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Predicting Disability After Whiplash

Whiplash is a common and expensive problem in our society.

New research from Japan shows that while frontal collisions are the most fatal type of accident, rear end collisions are responsible for more soft tissue injuries.1

nfThese illustrations show the distribution of injuries and fatalities, based upon the angle of collision. Most fatalities occur from frontal collisions, while nearly half of all cervical spine injuries are caused by rear end collisions.1

Estimates presented at the International Congress on Whiplash Associated Disorders (WAD) in 1999 claimed that in the US alone, whiplash injuries cost approximately $30 billion a year.

A significant percentage of this overall cost can be attributed to disability caused by such injuries, and the majority of these costs are focused on a very few individuals who are seriously disabled by their accident.

"Notwithstanding the good prognosis for recovery in most cases, WAD can account for a large proportion of the overall impairment and disability from traffic injuries. In a study of car occupants based on Swedish insurance material from 1976 to 1978, Nygren2 found the 101 WAD cases judged to have permanent medical impairment of 10% or more accounted for 29.8% of the total number of impaired car occupants. Furthermore, 21.8% of these cases developed a 50% or greater disability in wage earning, indicating that WAD can account for a large proportion of impairment and disability."3

Because of how common and costly these injuries are, it is important to understand who is at risk of developing long-term whiplash symptoms and how these chronic cases can be prevented.

That's exactly what this current study set out to do. The authors examined the insurance files of 2,523 insurance claims from 1989 and 3,223 claims from 1984. They then analyzed the data and compiled information on the age and gender of the occupants, the degree of disability, professional status (requiring high or low levels of education), and the type of injury of each occupant.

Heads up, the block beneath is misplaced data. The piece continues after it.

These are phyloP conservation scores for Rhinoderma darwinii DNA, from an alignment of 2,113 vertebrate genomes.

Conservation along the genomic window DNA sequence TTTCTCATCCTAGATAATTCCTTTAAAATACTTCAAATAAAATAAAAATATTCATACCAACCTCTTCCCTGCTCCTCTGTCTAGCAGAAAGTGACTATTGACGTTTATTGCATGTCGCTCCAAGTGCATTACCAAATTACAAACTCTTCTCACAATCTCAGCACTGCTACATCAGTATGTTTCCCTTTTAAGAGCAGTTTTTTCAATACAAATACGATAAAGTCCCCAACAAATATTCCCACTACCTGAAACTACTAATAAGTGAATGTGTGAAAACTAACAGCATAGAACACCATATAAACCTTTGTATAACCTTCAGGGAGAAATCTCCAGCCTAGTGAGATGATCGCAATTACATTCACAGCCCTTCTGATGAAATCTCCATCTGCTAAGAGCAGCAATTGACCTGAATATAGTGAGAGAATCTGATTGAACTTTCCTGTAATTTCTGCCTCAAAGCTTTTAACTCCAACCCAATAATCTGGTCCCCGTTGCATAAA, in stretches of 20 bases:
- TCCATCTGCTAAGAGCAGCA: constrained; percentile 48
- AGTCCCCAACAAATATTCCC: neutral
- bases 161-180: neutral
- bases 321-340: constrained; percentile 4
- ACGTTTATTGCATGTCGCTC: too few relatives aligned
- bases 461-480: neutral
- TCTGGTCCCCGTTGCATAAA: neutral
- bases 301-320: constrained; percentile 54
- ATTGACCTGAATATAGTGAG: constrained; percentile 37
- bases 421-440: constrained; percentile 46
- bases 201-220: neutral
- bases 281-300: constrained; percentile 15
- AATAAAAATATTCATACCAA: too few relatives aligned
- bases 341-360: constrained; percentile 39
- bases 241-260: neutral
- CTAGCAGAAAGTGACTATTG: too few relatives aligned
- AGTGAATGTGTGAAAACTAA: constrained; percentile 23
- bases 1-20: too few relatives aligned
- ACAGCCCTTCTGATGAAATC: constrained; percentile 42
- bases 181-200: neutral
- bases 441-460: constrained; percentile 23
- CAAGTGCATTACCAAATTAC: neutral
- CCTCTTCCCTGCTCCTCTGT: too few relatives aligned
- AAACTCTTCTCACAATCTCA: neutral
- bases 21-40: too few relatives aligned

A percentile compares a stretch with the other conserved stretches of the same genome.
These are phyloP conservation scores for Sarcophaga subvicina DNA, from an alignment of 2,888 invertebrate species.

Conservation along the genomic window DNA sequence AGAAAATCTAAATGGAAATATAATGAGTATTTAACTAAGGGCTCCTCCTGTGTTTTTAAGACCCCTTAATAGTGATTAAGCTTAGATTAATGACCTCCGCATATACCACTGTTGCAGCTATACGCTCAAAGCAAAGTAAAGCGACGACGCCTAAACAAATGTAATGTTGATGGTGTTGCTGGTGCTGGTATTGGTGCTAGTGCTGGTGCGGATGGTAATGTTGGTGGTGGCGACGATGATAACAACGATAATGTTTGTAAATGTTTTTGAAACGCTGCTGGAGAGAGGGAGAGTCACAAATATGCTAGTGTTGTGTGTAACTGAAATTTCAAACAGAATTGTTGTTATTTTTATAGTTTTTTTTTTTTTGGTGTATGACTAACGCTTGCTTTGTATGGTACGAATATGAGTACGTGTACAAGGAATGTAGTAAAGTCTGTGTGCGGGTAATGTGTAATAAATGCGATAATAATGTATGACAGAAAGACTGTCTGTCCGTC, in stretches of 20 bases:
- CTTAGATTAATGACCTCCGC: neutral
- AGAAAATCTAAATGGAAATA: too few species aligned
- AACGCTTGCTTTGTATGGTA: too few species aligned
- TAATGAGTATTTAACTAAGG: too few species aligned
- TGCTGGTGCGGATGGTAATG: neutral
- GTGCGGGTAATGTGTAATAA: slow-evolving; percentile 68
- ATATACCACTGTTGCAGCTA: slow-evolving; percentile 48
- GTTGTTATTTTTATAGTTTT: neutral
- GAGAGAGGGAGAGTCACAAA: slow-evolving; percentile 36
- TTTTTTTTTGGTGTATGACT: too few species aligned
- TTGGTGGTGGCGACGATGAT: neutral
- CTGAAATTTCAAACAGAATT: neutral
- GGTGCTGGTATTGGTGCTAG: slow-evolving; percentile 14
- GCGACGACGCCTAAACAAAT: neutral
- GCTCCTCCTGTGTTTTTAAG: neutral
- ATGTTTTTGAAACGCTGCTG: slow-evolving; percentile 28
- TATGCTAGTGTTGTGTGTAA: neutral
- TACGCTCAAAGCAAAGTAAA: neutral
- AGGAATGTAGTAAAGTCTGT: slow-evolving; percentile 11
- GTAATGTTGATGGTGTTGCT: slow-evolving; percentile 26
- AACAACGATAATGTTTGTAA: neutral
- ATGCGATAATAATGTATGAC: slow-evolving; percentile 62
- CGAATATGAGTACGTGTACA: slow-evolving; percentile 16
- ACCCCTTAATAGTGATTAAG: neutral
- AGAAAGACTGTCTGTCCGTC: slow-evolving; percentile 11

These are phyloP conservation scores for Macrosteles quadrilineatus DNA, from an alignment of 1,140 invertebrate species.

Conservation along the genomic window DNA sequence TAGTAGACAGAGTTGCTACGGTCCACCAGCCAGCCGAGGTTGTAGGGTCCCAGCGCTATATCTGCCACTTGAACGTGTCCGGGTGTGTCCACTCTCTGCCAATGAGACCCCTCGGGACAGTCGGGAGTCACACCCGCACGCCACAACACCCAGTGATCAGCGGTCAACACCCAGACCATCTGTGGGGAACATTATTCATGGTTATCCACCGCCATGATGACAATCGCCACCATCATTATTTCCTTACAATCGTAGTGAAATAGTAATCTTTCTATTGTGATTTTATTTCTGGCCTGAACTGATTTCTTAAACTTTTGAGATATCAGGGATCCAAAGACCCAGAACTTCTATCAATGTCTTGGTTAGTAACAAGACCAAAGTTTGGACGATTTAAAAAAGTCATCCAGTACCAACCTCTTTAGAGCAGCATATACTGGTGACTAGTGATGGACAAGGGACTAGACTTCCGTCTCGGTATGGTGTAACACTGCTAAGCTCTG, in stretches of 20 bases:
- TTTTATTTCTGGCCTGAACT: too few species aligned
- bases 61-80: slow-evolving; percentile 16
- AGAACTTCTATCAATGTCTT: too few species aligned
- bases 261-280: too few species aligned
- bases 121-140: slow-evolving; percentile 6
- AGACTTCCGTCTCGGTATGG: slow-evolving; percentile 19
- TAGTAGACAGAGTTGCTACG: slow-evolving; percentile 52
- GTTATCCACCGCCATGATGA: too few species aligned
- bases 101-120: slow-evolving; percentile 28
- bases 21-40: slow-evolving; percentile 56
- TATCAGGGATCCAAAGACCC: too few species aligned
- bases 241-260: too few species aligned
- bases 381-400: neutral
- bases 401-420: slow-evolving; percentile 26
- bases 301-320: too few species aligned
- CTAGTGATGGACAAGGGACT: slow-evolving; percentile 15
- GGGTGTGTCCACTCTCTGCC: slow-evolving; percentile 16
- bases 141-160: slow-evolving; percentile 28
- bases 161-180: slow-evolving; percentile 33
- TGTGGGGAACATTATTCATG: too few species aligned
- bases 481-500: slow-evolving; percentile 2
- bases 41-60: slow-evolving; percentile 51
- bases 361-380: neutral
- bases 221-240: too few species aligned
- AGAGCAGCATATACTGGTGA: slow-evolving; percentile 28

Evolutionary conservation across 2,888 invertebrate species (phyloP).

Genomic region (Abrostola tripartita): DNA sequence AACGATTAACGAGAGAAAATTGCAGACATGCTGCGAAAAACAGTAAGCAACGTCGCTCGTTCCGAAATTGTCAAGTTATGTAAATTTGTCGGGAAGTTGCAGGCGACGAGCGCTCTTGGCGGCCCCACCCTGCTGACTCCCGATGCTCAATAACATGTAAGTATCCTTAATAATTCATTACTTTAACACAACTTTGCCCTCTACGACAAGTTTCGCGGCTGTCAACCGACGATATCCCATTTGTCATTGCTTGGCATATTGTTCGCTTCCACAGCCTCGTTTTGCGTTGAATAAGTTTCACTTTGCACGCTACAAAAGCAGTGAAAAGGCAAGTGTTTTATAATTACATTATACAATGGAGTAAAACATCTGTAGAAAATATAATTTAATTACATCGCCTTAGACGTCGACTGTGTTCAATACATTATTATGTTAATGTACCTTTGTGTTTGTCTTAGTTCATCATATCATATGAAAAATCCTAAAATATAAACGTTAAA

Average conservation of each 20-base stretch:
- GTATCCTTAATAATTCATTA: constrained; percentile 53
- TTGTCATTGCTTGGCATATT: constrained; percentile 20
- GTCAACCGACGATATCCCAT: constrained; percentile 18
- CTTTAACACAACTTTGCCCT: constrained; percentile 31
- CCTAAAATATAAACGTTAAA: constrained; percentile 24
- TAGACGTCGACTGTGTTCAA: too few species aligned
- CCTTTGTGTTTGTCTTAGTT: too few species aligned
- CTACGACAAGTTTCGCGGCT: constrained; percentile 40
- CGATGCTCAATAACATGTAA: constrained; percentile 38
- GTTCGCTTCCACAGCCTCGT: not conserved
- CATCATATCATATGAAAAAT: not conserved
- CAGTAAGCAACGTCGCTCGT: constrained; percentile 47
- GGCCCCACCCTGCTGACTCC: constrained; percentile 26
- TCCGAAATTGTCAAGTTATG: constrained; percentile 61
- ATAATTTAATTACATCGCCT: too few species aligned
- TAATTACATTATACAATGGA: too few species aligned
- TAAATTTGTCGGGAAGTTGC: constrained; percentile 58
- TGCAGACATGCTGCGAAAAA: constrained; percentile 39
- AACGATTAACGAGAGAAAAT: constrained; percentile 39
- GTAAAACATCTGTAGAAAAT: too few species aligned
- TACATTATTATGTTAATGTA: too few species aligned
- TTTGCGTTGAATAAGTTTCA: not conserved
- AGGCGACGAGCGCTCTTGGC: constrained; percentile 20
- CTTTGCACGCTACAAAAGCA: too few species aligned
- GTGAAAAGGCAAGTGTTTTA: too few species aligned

The authors found the following:

  • Whiplash accounted for 15.8% of insurance cases in 1989, but 28.1% in 1994. The authors suggest that this increase is due not to more whiplash cases, but that more people were attributing non-traumatic neck pain to car accidents. This is a strange conclusion to reach, especially when we consider that they did not study the types of collisions that resulted in injury. For instance, the authors state that between 1989 and 1994, the number of automobiles on the road in Sweden increased 27%. We also saw from Watanabe et al1 that rear end collisions are more likely to cause neck injury. Thus, there is the possibility that the number of rear end collisions increased in comparison to other types of crashes, leading to more whiplash injuries but few fatalities.
  • The researchers also found that occupants over age 40 and with lower professional status were more likely to be disabled from a collision. The authors suggest that extra attention should be spent on these patients: "These individuals might be candidates for early intervention programs to prevent disability."
  1. Watanabe Y, Ichikawa H, Kayama O, et al. Relationships between occupant motion and seat characteristics in low speed rear impacts. Occupant Protection (SP-1432), SAE 1999-01-0635.
  2. Nygren A. Injuries to car occupants—some aspects of the interior aspects of cars. Acta Oto-Laryngologica 1984. (Supplement 395):1-164.
  3. Holm L, Cassidy JD, Sjogren Y, Nygren A. Impairment and work disability due to whiplash injury following traffic collisions: an analysis of insurance material from the Swedish Road Traffic Injury Commission. Scandinavian Journal of Public Health 1999;2:116-123.